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Consequences of dramatic reductions in state tobacco control funds: Florida, 1998–2000
  1. J Niederdeppe1,
  2. M C Farrelly2,
  3. J C Hersey3,
  4. K C Davis2
  1. 1
    Department of Population Health Sciences and Center for Tobacco Research and Intervention, University of Wisconsin, Madison, Wisconsin, USA
  2. 2
    Public Health Research programme and Center of Excellence in Health Promotion Economics, RTI International, North Carolina, USA
  3. 3
    RTI International, Washington, DC, USA
  1. J Niederdeppe, Department of Population Health Sciences and Center for Tobacco Research and Intervention, University of Wisconsin, 610 Walnut Street, Room 707 WARF Building, Madison, WI 53726-2397, USA; niederdeppe{at}wisc.edu

Abstract

Objective: This study assessed whether dramatic funding reductions to the Florida Tobacco Control Program (FTCP) influenced trends in recall of the Florida “truth” anti-smoking media campaign, anti-industry attitudes and non-smoking intentions among Florida teens.

Methods: We used an interrupted time series technique to test for differences in the rates of change in Florida “truth” recall, anti-industry beliefs and non-smoking intentions before and after the FTCP budget cuts using the Florida Anti-tobacco Media Evaluation (FAME) survey, a repeated cross-sectional telephone survey of Florida teens.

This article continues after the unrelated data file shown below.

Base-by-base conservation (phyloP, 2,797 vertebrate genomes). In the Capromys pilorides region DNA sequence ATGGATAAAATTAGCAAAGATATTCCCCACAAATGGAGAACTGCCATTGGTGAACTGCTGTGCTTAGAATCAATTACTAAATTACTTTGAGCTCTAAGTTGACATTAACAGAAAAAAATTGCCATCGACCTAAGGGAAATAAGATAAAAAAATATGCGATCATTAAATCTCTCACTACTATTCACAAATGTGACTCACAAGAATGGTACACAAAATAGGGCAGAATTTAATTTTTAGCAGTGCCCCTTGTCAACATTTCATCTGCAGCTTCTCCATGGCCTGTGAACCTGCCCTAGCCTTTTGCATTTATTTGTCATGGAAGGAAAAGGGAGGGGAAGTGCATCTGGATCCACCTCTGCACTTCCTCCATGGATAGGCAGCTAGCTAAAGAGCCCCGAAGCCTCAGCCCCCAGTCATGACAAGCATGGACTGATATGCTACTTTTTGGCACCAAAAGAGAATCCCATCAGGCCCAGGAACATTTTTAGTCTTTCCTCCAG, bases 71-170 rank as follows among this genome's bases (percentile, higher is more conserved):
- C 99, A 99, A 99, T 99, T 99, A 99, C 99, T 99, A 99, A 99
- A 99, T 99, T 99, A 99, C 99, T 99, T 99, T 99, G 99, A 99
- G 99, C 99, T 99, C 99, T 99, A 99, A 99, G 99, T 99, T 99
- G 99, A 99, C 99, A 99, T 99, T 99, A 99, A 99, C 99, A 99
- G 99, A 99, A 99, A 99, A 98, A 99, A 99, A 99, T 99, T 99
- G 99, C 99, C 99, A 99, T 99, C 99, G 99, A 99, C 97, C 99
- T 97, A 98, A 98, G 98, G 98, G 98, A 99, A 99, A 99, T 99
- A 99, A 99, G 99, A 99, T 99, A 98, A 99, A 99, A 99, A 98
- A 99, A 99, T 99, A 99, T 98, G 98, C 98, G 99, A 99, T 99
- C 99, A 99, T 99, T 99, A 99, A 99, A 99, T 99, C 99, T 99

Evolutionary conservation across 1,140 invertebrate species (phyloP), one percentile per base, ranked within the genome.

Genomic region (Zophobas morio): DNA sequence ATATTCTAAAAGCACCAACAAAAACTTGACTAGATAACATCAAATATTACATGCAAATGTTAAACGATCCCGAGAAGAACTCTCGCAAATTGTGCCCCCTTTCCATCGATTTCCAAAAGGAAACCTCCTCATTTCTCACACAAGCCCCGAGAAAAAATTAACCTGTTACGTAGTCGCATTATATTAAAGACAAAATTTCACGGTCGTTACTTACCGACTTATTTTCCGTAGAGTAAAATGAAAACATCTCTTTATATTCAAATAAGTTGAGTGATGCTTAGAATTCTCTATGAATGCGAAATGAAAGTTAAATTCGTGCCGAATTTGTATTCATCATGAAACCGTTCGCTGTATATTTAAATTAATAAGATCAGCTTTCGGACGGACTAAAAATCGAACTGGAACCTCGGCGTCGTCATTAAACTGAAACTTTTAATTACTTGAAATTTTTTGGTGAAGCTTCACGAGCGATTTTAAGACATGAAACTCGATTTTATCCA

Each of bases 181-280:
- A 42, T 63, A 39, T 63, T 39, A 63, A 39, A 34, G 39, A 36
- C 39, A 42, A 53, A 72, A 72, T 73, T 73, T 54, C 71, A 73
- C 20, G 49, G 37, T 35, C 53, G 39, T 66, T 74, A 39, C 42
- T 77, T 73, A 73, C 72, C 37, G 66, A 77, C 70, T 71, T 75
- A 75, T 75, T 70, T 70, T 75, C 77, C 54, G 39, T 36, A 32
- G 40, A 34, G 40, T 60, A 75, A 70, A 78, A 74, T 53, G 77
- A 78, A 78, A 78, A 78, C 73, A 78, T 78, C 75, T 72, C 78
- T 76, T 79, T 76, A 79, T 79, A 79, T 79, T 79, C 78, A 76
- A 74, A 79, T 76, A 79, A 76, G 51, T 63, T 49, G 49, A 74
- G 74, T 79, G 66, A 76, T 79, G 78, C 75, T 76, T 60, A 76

Results: Recall of the Florida “truth” anti-smoking campaign, anti-industry attitudes, and non-smoking intentions increased dramatically between April 1998 and May 1999. Florida “truth” recall declined after FTCP budget cuts in June 1999. Anti-industry beliefs and non-smoking intentions plateaued or began to decline after the budget cuts. The launch of the national “truth” campaign in February 2000 may have offset otherwise deleterious effects of the budget cuts on anti-industry beliefs, but not smoking intentions.

Conclusion: Reductions in tobacco control funding have immediate effects on programme exposure and cognitive precursors to smoking initiation. There is a critical need to maintain and enhance funding for state tobacco control programmes to continue nationwide progress in preventing youth from initiating cigarette smoking.

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Footnotes

  • Funding: We would like to thank Debra Bodenstine and the Florida Department of Health, the Robert Wood Johnson Foundation’s (RWJF) Substance Abuse Policy Research program (Grant 51529) and RWJF Health & Society Scholars programme for providing financial support for the study.

  • Competing interests: None.

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